2022 Annual audit and assurance update: An overview of the most important ISAs

Juané Schreuder

The auditing profession is a tough one in which one must constantly stay up to date with changes – changes in IFRS standards, tax and other legislation and then, also auditing pronouncements.


In previous years, there have not really been regular changes to the auditing standards, but that has changed and standards are now changing more regularly to keep up with the demand of the profession, including technological advances and business failures.


Some changes in auditing and assurance standards that were addressed in the recent Annual Audit and Assurance update webinar, include the following:


ISA 315 (Revised 2019)

In our webinar, we discussed a quick overview of the changes in this revision of the standard. For a more detailed session on this standard, readers and delegates are referred to the on-demand short course that addresses the standard in detail.

In our webinar we addressed the major enhancements and clarified terms such as ‘relevant assertions’, ‘significant classes of transactions, account balances or disclosures’ and ‘the spectrum of inherent risk’. The standard places extra focus on the auditor’s understanding of the auditee’s use of information technology in their information system and the auditor’s consideration of general IT controls.



With reference to the webinar held early 2022, where this standard was addressed in detail, the annual update webinar provided a high-level overview of the requirements for a firm to have a system of quality management that establishes quality objectives, identifies and assesses quality risks and then designs and implements responses to these quality risks. The requirements for monitoring and evaluation were also addressed. Firms are encouraged to start implementing ISQM 1, because the effective date for this standard is already 15 December 2022!


Agreed upon procedures (ISRS 4400 revised)


The revised standard is already effective for all agreed-upon procedures where the terms of engagement were agreed on or after 1 January 2022. This standard has been updated to include a reference that the practitioner performing the engagement must comply with the relevant ethical requirements. The practitioner determines if independence is part of those relevant ethical requirements and then acts accordingly, including a reference thereto in the engagement letter and in the report. Look out for a more detailed webinar addressing the requirements and practical application of this standard.


IRBA Disciplinary rules


The IRBA revised the disciplinary rules with effect from 1 April 2022. These are not the same as the rules regarding improper conduct; although they are also important, these were already revised in 2019 and effective from 1 January 2020. One substantial change in the disciplinary rules include that the IRBA will refer any non-audit complaints to the registered auditor’s accredited professional body for investigation, therefore allowing the IRBA to focus their resources and effort on audit-related complaints. Another important change is the inclusion of the so-called ‘search and seizure rules’ that may allow a person, authorised by the relevant authority in the IRBA, to enter premises to search and seize information, documentation or items for the purpose of an investigation. Auditors are advised to familiarise themselves with these rules and to obtain legal advice when necessary.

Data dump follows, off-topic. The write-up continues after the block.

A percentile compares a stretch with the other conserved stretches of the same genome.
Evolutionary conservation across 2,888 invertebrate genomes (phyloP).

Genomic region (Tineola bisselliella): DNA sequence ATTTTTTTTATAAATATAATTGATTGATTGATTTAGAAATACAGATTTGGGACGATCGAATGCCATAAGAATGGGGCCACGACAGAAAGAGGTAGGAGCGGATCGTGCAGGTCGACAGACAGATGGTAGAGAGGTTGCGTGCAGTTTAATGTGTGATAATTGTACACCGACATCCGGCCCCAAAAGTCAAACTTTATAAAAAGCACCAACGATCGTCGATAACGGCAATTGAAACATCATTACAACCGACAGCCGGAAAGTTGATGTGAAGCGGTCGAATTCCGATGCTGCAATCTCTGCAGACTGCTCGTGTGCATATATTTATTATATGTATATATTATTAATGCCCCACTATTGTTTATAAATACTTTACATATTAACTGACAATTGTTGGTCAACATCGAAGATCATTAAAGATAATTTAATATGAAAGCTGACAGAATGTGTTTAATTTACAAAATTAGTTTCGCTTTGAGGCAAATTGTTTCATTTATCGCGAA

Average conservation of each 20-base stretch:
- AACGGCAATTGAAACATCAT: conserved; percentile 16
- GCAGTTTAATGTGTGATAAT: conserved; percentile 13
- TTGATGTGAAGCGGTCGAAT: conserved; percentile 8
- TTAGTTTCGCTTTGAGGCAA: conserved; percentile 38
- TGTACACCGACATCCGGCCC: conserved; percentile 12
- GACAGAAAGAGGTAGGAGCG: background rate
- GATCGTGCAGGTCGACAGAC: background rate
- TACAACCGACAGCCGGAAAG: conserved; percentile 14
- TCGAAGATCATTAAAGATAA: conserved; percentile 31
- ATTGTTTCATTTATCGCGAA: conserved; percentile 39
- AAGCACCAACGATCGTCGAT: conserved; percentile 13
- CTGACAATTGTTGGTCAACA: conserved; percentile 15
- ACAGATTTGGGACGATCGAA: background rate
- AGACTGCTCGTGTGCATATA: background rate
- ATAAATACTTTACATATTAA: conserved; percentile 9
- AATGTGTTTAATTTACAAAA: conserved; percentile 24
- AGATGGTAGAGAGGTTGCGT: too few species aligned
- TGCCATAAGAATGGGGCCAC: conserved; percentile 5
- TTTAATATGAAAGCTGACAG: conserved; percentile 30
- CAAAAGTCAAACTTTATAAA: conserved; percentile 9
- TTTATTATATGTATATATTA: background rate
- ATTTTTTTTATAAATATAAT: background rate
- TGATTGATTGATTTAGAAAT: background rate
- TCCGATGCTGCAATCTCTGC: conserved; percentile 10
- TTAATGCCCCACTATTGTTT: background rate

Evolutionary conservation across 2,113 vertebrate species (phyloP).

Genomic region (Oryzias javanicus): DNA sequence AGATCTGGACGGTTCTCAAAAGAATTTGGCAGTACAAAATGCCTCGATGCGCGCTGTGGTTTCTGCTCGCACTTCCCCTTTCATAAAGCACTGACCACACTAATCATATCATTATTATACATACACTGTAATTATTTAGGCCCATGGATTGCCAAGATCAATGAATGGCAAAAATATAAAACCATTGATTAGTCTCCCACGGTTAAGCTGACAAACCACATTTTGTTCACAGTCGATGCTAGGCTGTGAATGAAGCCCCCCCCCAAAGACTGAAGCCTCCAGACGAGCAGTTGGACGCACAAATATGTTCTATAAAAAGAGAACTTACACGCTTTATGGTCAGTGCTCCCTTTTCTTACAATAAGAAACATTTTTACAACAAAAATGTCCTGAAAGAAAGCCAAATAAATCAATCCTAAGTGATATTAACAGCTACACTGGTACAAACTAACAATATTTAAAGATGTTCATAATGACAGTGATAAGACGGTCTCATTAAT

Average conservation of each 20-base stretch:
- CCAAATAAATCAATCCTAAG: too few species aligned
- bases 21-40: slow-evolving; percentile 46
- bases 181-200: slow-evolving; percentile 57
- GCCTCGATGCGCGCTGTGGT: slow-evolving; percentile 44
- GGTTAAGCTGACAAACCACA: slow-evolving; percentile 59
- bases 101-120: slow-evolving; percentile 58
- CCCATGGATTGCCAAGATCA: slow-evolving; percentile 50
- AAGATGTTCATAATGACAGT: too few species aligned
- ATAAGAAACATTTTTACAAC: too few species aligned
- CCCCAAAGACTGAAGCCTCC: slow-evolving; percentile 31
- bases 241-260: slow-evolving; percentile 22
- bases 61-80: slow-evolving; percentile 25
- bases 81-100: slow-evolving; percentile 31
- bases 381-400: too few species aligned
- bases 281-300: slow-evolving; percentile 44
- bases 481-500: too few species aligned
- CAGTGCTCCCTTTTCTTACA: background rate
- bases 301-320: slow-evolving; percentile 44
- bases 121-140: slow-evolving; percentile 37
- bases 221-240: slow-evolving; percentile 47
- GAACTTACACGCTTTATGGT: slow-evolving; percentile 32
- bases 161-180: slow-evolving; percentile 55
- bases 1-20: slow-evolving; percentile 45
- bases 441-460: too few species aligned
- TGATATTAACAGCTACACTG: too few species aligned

IRBA annual renewals requirements


The IRBA has amended its registration and renewal processes to address a seemingly growing trend of non-compliance by registered auditors with CPD and other requirements or even being significantly indebted to SARS. Registered auditors and registered candidate auditors should familiarise themselves with requirements of when they need to submit a police clearance certificate, proof of good standing with SAICA and declare their tax compliance.


Looking ahead, we had a quick look at standards which are not yet effective, where firms still have a bit more time before implementation dates.

  • ISA 220 (Revised) and ISQM 2, the two remaining standards included in the quality management suite of standards. The effective date for these two standards is for the audits of financial statements for periods beginning on or after 15 December 2022.
  • ISA 600, the standard with special considerations for audits of group financial statements. The effective date for this standard is only for audits of financial statements for periods beginning on or after 15 December 2023.
  • The proposed IRBA rules for quality management standards. The rules are only proposed at this stage and readers and attendees of the webinar are encouraged to comment on the proposals. The comment period closes on 19 August 2022 and the rules are likely to be finalised in the fourth quarter of 2022.

2022 Annual audit and assurance update: An overview of the most important ISAs